E-Fuels and SAF are a way to keep existing technologies and infrastructure while reducing the harm to the environment. However, E-Fuels still produce particulate emissions which means they are only seen as a bridge to a cleaner transport future.

Fuel Cells…

A Fuel Cell Electric Vehicle (FCEV) doesn’t burn hydrogen; instead, it uses a device called a fuel cell to convert hydrogen into electricity. This electricity then powers the electric motor that drives the car. A FCEV is a hybrid vehicle, that still uses a battery to store energy recovered during braking (regenerative braking) and to provide extra power during high-demand situations, like acceleration.

The fuel cell consists of an anode, a cathode, and an electrolyte membrane. Inside the fuel cell, hydrogen molecules are split into electrons and protons. The key to this process is that the fuel cell only allows protons to pass through the electrolyte membrane. Electrons can’t pass through this membrane and are forced to flow through an external circuit. The electricity generated in this external circuit is what powers the vehicle’s electric motor.

Meanwhile, on the other side of the membrane (in the cathode), oxygen from the air is combined with the protons that have passed through the membrane and the electrons that have travelled through the external circuit. This reaction produces water and heat as byproducts. Therefore, the only emissions at the point of use are water vapor. The advantages of FCEVs over BEV are the quick refuelling time and the long driving range, similar to conventional cars.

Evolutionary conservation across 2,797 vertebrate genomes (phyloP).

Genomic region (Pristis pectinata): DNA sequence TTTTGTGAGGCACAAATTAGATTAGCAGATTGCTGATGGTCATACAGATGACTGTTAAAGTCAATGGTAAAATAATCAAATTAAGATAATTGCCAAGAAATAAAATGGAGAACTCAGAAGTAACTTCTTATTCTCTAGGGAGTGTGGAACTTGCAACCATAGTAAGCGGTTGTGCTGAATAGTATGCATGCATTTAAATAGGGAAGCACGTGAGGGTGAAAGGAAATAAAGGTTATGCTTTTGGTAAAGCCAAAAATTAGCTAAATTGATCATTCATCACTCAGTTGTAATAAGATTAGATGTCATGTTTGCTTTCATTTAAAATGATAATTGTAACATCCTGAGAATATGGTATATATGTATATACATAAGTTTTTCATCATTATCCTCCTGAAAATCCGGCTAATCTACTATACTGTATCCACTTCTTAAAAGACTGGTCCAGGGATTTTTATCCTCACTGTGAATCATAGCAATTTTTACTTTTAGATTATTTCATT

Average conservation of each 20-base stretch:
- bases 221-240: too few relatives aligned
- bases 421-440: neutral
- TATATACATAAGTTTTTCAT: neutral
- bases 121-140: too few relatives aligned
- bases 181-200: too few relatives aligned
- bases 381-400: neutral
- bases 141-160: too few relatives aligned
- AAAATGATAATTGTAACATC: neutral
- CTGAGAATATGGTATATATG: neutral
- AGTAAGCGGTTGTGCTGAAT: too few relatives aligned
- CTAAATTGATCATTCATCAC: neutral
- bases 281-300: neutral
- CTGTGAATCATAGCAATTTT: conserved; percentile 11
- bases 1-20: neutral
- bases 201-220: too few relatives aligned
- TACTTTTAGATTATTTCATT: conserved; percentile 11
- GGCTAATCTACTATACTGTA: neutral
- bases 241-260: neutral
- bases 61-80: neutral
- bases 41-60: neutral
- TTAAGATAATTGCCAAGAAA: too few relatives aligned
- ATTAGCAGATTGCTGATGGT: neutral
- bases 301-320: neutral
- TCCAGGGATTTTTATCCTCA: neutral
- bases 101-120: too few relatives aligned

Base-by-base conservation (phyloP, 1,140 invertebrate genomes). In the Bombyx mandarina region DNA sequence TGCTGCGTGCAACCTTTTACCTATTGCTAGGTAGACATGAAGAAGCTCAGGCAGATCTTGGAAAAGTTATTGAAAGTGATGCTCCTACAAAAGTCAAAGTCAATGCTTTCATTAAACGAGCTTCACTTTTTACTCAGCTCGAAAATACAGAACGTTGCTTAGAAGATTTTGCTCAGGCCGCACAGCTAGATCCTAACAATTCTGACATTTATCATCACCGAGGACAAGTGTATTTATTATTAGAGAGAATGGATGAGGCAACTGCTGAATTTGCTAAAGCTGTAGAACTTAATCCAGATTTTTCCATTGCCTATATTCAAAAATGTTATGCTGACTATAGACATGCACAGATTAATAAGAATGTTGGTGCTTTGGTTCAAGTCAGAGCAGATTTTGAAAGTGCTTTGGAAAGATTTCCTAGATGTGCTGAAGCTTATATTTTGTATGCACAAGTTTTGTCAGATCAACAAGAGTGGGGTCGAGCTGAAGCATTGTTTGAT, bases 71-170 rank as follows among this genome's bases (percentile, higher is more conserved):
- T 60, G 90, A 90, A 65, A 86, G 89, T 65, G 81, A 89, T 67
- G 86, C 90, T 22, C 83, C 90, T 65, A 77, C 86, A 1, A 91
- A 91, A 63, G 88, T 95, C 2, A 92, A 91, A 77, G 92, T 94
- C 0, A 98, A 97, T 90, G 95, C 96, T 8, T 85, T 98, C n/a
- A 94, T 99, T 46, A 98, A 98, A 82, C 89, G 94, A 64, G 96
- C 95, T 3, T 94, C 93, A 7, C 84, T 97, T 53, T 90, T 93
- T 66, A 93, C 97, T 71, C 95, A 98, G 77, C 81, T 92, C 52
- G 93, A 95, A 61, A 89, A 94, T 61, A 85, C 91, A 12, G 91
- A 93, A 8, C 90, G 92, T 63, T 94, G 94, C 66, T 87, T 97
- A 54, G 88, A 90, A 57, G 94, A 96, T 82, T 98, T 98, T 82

Hydrogen Combustion…

Hydrogen is different from the usual fuels we use in internal combustion engines. These differences in physical and chemical properties make designing and operating hydrogen engines challenging.

The wide flammability range allows for efficient and clean combustion, especially if you use very lean mixtures. This cuts down on NOx emissions. The high ignition temperature means higher compression ratios can be utilised, making the engine more efficient. However, it means that using hydrogen in compression ignition engines (like diesel engines) requires unrealistically high compression ratios.

Hydrogen burns very quickly and at much higher temperatures than fossil fuels, which results in rapid energy release rates and higher thermal loads, which may damage pistons and deform the exhaust valves. Hydrogen is corrosive to various engine components, including some metals and plastics, making it tough on the engine’s fuel and lubricating systems, possibly resulting in premature wear.

Hydrogen has a low heating value on a volume basis, therefore there is a need to turbocharge the engine or increase the capacity by 40-60% to achieve the same power as an equivalent petrol/diesel engine. Because hydrogen is easy to ignite, it can cause engine problems like pre-ignition (burning too early), backfiring (burning outside the engine), and knocking (abnormal combustion). These issues happen because hydrogen can ignite from hot spots in the engine before the spark event, leading to damage and efficiency losses.